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9 hours ago, jonpais said:

I’d like to see someone fly that on a gimbal. Or shoot discretely with it. The Veydras are fast; affordable; optically brilliant; compact; and built completely of metal. They have user changeable mounts for Sony, Fuji and micro four thirds. $8,000 for two lenses is out of reach for most of us.

To fly maybe not, that would be a really big drone :) but to install on gimbal, no problem, here is BMMSC with a 3kg + lens on a gimbal. 

 

 

 

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16 hours ago, tyger11 said:

Of course, it depends on what you're doing. Brandon Li does the best gimbal work I've seen and often doesn't use AF at all.

Not true. He uses most of the time AF, especially when on gimbal.

the case of Brandon is more a proof that AF is amazing for video, than the contrary.

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12 hours ago, TwoScoops said:

https://www.bhphotovideo.com/c/product/818962-REG/Panasonic_H_PS14042S_Lumix_G_X_Vario.html

 

This crappy lens would actually be good for incognito shooting without a permit with the Pocket 4K. OIS and wide to telephoto in a pancake. Can be had cheap on ebay. 

To be inexpensive doesn't mean it is crappy... you know?

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3 hours ago, wolf33d said:

Not true. He uses most of the time AF, especially when on gimbal.

the case of Brandon is more a proof that AF is amazing for video, than the contrary.

I've seen him comment on a 'making of' video somewhere where he specifically said he doesn't use AF, so I don't know what else to say.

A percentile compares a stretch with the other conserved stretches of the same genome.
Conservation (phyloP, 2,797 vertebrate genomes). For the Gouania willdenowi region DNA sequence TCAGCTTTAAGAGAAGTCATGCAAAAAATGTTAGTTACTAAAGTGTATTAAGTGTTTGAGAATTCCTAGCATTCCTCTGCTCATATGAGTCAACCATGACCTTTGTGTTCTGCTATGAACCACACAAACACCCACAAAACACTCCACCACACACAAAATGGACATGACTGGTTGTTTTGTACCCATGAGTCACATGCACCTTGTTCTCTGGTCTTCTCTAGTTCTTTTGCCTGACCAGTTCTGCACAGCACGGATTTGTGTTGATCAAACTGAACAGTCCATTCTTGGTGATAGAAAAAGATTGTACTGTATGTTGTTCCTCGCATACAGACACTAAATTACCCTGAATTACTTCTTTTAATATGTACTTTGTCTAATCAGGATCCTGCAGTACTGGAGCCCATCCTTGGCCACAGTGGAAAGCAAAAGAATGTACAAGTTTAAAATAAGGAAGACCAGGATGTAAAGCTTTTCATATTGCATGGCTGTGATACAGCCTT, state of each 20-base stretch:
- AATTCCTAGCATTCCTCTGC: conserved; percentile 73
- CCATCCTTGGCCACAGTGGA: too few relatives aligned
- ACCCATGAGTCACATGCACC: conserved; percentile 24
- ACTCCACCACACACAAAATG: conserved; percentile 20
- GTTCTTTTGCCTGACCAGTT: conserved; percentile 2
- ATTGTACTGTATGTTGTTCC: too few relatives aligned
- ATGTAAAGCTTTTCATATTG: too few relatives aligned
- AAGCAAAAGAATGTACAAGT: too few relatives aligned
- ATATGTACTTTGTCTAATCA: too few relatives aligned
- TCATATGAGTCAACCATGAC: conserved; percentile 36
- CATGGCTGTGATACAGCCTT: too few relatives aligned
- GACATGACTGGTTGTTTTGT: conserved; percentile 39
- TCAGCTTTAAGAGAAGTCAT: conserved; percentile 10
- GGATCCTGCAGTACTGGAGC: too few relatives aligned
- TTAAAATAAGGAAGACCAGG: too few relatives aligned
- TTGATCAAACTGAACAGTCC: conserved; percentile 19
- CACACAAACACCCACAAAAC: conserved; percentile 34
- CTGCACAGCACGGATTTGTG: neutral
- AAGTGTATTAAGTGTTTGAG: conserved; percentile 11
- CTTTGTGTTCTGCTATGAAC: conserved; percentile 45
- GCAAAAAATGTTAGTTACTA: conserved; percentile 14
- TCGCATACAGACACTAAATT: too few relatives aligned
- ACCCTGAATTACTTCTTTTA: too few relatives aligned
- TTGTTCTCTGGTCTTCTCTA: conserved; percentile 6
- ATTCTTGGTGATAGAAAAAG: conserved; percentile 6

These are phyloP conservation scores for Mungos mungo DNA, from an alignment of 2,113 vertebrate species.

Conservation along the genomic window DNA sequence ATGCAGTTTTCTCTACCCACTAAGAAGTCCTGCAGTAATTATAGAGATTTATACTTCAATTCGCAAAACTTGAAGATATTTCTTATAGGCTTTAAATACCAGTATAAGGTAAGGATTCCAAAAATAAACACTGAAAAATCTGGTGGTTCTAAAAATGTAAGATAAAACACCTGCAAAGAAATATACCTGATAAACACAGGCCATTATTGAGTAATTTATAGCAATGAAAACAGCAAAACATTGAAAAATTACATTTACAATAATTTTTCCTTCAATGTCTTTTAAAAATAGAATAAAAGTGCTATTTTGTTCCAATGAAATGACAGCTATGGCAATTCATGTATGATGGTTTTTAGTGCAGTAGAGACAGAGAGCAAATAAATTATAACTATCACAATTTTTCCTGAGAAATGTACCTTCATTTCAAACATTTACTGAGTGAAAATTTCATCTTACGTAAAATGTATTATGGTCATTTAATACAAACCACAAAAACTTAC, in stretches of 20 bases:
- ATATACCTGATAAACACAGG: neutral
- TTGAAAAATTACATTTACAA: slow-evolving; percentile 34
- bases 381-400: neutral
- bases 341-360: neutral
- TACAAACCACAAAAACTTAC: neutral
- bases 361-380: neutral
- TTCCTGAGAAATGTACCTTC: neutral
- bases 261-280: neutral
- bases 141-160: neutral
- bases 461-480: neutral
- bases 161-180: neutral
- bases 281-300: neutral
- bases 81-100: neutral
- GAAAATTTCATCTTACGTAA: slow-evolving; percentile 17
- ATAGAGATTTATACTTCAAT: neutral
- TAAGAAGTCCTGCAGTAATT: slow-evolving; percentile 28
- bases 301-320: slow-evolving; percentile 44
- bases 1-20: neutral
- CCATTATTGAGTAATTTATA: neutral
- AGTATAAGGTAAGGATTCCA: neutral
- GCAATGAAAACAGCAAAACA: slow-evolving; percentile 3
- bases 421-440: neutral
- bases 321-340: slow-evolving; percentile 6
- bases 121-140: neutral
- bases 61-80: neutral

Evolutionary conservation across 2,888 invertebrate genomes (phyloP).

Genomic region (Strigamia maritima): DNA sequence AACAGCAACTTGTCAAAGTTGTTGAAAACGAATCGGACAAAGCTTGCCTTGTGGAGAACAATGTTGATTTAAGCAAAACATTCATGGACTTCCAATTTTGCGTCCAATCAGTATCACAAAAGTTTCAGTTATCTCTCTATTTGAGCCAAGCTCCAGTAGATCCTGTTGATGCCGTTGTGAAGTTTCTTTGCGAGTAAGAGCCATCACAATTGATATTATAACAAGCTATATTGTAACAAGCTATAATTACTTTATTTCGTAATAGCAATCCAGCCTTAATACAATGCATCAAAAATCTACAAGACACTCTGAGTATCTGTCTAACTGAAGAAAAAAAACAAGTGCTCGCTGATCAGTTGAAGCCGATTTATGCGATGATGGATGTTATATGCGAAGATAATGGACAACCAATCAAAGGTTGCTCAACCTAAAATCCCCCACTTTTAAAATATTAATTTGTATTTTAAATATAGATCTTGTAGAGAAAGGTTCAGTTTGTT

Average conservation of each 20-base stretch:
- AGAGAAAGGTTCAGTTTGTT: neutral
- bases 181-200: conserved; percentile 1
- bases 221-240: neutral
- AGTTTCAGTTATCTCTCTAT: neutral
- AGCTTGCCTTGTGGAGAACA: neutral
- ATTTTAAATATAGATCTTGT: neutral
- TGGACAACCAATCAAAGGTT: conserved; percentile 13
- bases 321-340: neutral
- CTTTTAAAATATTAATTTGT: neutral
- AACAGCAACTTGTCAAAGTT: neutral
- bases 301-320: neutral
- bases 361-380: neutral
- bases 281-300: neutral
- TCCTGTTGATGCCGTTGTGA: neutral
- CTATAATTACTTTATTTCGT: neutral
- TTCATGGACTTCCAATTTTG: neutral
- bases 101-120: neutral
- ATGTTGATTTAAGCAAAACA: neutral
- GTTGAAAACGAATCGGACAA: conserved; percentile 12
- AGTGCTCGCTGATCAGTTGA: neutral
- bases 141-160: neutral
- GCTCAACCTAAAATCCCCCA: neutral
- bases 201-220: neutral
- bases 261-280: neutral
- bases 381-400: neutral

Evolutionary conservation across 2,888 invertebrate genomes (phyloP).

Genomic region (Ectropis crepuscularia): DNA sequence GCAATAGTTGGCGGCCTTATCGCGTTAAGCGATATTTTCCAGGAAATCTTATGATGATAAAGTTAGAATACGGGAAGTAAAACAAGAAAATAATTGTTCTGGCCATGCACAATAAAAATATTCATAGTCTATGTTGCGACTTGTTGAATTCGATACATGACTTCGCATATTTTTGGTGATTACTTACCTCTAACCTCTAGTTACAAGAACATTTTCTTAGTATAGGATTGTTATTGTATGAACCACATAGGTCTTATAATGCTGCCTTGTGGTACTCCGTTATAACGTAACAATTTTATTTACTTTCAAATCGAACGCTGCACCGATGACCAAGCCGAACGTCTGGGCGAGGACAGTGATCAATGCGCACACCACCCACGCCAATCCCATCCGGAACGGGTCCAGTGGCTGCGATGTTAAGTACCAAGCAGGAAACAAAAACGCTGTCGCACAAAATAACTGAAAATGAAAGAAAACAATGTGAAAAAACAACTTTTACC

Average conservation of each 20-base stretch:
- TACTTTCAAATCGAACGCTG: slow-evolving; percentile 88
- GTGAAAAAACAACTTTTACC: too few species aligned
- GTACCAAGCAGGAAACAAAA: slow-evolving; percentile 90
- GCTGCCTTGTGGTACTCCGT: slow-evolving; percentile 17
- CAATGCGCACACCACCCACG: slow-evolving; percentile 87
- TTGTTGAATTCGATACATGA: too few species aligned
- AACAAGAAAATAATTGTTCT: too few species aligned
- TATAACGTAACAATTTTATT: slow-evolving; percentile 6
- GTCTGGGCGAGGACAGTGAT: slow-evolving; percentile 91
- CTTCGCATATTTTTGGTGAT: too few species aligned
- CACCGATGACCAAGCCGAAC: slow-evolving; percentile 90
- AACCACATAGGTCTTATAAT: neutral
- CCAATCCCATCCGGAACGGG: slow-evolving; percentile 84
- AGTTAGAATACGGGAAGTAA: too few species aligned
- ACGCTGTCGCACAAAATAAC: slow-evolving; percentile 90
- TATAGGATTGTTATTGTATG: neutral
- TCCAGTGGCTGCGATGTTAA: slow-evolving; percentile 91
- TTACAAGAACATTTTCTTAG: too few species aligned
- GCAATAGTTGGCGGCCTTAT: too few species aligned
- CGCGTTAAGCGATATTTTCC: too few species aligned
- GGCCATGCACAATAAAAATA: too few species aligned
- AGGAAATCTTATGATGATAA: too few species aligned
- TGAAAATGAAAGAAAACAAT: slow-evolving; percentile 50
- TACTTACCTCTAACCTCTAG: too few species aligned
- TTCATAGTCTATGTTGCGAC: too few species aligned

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4 hours ago, TwoScoops said:

I had a it for a while when I had a GH4. It's definitely crappy. 

I don't know that lens for such gross statement... But, for the goodness sake of it, can you point me any example where you may substantially testify that one?

To each focal length, glass behaves distinctly as usually happens. Different strokes for different folks is more the norm, isn't it? Or no colors in a plain B&W world, is that your shot? You know, I think we should all be eagering to hear from each other. Better facts than mere opinions though ;-)

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59 minutes ago, Emanuel said:

I don't know that lens for such gross statement... But, for the goodness sake of it, can you point me any example where you may substantially testify that one?

To each focal length, glass behaves distinctly as usually happens. Different strokes for different folks is more the norm, isn't it? Or no colors in a plain B&W world, is that your shot? You know, I think we should all be eagering to hear from each other. Better facts than mere opinions though ;-)